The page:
Greetings, dear Steemians
Venezuelans have seen their way of life change dramatically in the last 2 decades, the last 6 years being particularly tragic. The situation is getting worse by the minute, now that our economy, despite all the patriotic bullshit the revolutionaries regurgitated all this years, has been unofficially dollarized. The prizes of most products in many stores are shown in foreign currency or their equivalent in the local one. With an average minimum wage of $6 and a hard-to-get minimum-to-survive of $300, this is going to be some christmas for most of us.
One kilogram of apples (some 3 apples) will take 5 bucks off your monthly budget.
Yesterday I went to this place to get a haircut and found this surprise. The young man who cut my hair last month for 30,000Bs is charging now almost 100,000Bs
My mother-in-law insisted she wanted to paint the front wall, after some 8 years without painting, and asked me to get her a cheap paint she bought last year for the living room. It cost 400Bs last December. She figured 400,000Bs would be enough this time. Well, the galon costs 1,200,000 Bs (some $30).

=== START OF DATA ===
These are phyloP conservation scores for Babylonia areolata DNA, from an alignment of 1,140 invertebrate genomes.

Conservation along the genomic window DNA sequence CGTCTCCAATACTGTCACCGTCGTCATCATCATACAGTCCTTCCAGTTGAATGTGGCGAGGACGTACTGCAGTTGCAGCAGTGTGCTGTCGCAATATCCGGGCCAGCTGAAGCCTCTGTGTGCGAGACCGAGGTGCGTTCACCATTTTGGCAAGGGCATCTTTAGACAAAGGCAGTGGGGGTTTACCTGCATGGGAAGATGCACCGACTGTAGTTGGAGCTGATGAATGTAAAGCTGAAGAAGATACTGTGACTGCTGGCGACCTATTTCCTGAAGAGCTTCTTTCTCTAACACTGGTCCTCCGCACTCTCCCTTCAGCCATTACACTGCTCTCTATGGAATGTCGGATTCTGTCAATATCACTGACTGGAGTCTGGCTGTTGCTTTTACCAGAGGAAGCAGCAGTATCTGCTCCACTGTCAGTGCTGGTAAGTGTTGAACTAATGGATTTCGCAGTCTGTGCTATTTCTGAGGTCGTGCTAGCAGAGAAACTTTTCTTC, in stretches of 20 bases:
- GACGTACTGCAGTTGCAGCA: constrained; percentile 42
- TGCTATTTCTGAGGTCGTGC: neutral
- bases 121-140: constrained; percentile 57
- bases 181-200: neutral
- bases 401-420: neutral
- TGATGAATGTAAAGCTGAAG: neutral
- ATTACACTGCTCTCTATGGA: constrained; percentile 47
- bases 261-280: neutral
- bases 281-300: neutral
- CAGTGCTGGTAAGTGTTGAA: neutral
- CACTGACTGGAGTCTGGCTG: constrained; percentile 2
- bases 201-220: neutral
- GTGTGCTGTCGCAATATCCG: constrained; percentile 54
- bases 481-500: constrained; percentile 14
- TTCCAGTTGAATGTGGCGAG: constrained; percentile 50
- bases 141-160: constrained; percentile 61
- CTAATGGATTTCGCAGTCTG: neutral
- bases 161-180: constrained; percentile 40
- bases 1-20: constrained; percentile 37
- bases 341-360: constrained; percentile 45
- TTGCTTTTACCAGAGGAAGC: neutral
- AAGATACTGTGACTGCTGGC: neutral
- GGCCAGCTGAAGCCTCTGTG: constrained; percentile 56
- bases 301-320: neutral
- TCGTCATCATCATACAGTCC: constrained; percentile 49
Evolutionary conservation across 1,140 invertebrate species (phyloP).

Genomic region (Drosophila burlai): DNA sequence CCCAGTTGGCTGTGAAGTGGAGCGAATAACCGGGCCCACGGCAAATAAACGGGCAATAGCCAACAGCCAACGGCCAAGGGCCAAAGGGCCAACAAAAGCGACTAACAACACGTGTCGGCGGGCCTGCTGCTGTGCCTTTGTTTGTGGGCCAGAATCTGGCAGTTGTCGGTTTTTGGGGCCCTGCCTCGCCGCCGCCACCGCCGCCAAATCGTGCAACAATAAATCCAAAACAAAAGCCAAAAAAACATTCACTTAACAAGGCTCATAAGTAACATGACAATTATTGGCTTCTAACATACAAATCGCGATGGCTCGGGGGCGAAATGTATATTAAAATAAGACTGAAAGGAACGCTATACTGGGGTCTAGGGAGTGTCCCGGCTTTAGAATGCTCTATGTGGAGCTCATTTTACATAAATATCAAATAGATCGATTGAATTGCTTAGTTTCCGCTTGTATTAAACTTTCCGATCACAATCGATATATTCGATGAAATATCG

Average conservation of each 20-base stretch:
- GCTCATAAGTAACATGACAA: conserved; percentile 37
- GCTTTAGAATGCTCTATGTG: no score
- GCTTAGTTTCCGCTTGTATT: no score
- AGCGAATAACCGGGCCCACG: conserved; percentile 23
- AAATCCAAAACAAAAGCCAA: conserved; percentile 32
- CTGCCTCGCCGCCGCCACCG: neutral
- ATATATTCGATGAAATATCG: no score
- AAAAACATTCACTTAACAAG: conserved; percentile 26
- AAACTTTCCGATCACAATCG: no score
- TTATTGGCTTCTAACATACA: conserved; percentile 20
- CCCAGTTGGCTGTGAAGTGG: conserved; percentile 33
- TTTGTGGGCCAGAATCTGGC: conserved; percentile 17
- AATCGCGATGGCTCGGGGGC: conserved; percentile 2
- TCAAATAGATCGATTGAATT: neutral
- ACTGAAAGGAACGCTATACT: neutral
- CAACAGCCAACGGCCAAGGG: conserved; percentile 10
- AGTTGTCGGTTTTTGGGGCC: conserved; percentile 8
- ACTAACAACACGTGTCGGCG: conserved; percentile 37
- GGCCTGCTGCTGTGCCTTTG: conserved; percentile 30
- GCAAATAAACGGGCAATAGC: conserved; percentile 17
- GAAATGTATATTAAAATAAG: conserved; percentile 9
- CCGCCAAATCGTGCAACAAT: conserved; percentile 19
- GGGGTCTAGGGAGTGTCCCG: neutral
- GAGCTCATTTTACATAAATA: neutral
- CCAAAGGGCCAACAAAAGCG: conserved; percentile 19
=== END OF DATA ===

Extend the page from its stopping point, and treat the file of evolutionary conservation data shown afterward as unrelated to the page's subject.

After I got shocked by these prices, as I walked to the bus stop, I saw this spectacle; nothing new, actually, but still, it hits you in the stomach. The viejitos in line to collect their pension money. Some of them have been in that line since 5 am (some slept there, just in case). It was 10 am when I took the picture.
The sad thing is that this long, exhausting, and humilliating line they are waiting in is to get 100,000Bs cash (about $2.5), barely enough to get an apple.
For most Venezuelans, this christmas, like the ones before, will continue being about sacrifices, renunciation, longing, and resignation to live a life we never thought possible in a culture that, like our images in the mirrors, we barely recognize.
Thanks for your visit